Today's plan was another long run. I thought I would knock out another 19 miles and Peter would do maybe 23 by us both doing the airport run but him going twice round the loop at the airport. Peter ran 17 miles yesterday but I only ran 5.5 so it was difficult to discern the reasons why it was so damn hard. It started into a middling headwind - the route was planned this way so it would be harder at the beginning and then in theory we'd get blown home.
I started out okay - a bit stiff still from Gordon the Coach's wet hill reps on Wednesday night but easing into it nicely and trying to settle to about 9 minute mile pace. At the time this seemed like a modest goal but further down the line it was totally out of reach.
The path up the side of the River Almond was wildly over-grown and pretty soon I was having to kick my way along through the web of grasses, thistles and stingers that were woven across the path at shin height. At one point I nearly swallowed a whole large bluebottle as it flew straight in my mouth and I had to do some hacking and spitting for quite some time, 1st of all to get the fly out and then to get the thought of the fly out. The latter operation was the more difficult of the two.
Sweat was lashing off me and my legs were feeling hard and inflexible already and I wasn't even at the 10 mile point yet. I did my best to be upbeat about it all and ignore the news my Garmin was trying to give me.
At about 12 miles along Peter came past and looked reassuringly done in too. He had run a good bit yesterday but whatever was happening to him seemed above and beyond mere tiredness. I suspect there was high humidity or something.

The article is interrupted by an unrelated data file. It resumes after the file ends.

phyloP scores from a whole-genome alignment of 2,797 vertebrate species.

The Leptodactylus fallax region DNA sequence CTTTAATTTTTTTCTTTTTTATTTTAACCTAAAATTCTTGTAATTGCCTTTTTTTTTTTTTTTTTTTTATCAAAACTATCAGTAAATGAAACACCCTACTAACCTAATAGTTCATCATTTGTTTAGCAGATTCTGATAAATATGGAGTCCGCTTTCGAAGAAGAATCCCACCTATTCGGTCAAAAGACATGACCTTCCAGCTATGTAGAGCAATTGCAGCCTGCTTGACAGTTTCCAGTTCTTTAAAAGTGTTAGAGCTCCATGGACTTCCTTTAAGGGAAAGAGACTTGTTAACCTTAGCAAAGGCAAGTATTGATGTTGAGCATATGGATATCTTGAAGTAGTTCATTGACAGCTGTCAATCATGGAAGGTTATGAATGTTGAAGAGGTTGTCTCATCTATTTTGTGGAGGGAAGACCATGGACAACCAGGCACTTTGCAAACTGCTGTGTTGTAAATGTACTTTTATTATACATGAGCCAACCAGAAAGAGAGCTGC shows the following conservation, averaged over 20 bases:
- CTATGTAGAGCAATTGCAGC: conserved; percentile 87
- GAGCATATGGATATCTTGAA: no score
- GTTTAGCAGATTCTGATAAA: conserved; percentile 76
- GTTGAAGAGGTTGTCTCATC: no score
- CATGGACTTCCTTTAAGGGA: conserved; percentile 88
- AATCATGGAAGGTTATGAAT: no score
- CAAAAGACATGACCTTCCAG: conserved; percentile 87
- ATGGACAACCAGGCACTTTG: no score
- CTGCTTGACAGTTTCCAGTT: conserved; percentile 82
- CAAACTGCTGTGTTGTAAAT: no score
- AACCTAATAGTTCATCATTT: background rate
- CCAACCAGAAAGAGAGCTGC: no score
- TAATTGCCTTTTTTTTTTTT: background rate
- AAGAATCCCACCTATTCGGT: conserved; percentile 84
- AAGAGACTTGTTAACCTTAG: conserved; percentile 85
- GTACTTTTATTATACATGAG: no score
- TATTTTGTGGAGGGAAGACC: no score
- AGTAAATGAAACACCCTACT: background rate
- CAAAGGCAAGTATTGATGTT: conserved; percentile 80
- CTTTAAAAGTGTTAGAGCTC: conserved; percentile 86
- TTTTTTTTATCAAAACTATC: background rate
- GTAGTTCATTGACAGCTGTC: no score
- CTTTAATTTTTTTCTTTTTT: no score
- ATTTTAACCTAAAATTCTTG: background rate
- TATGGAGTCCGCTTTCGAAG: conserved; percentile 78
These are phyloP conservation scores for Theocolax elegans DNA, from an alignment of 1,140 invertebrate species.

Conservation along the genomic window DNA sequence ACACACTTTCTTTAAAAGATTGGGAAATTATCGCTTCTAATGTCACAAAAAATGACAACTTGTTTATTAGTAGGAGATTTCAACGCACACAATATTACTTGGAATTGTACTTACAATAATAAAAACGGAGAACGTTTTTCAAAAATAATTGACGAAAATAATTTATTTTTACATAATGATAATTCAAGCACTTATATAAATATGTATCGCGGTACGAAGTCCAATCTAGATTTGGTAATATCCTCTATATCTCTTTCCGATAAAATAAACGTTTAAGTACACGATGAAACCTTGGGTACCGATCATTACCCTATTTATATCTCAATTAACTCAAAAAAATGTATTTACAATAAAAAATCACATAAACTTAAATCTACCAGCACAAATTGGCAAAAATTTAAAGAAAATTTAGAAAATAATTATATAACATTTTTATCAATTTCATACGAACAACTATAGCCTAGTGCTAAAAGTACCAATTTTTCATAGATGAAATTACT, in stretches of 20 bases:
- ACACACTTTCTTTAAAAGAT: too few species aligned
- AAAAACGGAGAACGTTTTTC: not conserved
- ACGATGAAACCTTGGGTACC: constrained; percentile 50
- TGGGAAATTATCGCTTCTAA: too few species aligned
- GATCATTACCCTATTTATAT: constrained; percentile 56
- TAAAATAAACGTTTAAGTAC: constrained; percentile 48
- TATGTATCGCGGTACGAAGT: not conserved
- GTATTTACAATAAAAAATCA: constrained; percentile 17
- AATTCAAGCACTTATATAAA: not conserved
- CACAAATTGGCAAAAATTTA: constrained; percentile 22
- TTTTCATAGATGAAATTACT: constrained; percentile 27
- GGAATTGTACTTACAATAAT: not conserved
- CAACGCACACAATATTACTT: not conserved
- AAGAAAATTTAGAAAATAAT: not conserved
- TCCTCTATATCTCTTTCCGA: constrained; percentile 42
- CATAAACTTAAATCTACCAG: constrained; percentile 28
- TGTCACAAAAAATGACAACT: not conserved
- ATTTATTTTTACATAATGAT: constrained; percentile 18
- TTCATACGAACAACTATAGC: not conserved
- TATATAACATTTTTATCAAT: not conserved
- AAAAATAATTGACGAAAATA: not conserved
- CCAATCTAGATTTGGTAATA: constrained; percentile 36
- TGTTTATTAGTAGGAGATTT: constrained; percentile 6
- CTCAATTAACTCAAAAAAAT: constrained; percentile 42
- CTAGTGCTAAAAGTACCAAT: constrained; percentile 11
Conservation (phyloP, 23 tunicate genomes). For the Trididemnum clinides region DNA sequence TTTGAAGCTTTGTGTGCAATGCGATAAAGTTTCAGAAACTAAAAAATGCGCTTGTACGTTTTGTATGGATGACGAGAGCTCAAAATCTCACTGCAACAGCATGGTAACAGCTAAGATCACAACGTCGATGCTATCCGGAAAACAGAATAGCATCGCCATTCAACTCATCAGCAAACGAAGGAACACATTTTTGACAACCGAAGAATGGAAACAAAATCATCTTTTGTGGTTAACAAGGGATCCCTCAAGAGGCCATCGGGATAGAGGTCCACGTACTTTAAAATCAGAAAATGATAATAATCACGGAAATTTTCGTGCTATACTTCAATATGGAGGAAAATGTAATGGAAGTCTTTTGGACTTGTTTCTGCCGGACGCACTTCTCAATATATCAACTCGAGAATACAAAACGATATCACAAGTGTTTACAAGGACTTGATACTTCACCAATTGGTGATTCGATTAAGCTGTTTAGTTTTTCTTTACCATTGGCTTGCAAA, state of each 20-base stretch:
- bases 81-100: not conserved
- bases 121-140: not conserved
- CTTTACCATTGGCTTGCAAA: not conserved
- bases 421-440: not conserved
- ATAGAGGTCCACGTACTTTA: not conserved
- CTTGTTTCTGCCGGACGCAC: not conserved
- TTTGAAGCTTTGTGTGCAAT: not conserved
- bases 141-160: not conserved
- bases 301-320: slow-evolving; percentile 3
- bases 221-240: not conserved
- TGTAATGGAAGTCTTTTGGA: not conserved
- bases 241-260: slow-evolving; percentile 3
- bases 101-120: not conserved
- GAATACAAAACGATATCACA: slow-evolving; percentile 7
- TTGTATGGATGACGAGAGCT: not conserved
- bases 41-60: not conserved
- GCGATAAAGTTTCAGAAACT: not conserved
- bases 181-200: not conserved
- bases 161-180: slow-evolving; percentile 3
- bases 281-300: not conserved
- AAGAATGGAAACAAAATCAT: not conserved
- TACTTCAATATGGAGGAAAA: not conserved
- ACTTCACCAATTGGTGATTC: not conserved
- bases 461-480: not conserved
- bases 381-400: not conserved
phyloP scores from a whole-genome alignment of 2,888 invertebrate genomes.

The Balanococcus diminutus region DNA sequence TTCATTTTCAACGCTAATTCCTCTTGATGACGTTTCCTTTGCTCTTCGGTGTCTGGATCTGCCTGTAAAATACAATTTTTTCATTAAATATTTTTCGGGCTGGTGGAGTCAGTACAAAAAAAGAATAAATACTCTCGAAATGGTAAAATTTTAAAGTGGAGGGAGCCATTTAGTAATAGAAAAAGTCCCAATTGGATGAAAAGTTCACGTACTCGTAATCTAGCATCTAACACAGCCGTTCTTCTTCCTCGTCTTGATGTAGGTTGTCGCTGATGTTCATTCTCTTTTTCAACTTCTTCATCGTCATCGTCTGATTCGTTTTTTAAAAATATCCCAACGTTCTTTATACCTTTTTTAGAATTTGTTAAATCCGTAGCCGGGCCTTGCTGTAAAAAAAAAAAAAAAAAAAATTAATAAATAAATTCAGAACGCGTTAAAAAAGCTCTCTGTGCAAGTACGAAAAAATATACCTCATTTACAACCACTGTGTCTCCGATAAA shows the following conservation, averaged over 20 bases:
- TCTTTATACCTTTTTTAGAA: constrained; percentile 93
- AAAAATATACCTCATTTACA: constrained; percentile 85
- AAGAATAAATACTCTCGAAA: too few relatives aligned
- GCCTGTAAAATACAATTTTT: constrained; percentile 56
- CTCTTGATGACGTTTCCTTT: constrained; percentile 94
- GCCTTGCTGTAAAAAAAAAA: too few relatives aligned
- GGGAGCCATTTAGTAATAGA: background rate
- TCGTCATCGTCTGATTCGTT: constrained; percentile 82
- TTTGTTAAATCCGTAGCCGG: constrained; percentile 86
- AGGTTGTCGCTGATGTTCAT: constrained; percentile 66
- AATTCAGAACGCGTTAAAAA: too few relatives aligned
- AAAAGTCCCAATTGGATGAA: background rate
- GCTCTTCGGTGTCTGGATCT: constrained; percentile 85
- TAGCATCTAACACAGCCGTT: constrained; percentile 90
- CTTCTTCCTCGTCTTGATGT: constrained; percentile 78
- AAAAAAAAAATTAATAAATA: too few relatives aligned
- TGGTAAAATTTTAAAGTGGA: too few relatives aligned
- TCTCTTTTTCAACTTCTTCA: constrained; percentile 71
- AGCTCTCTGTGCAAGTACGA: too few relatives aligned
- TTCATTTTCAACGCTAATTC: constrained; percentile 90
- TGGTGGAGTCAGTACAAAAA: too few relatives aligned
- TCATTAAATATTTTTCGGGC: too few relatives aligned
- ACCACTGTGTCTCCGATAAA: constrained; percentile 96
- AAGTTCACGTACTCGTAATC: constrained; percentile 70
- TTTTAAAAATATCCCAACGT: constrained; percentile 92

As I came out at Granton Square I had to make a decision. I was wobbly by this point and if I went up the hill there was a shop but it was farther home, or if I went straight ahead home was nearer but I wasn't sure I'd make it...So I went up the hill to the Scotmid on Granton road and stood in front of the fridge enjoying the feeling of cold on my legs. Then I bought some cold water and a sweety and trudged up the road disconsolately trying to decide what to do next and trying not to think gloomy thoughts like "This kind of thing is okay on ultramarathon training but not for long runs for marathon training." It didn't really matter if it was okay or not because it was what it was - and I still had to get home.
Inspiration came in the form of spotting a path down to the cycle track on the other side of the road and I realised this would be a good shortcut and trim the distance back home. So I eased into a crochety jog and got on with it.
As I was just getting into the last mile Sandra Rathjen (HBT!) appeared out of nowhere and said "You must be nearly home by now!" "God its hard!" I whined as I shambled along. "Peter isn't far ahead and he's in a similar state. You've nearly killed him." All of this cheered me up considerably so I managed to launch myself into a better pace at least until I was over the wooden bridge and out of sight of fellow runners...
Now we've got a nice evening ahead catching up with some friends we haven't seen properly for years, eating pizza and drinking wine at their house, so nothing to complain about - but I hope this isn't the way all my long runs are going to be for this marathon. I thought last week was bad but this was infinitely worse.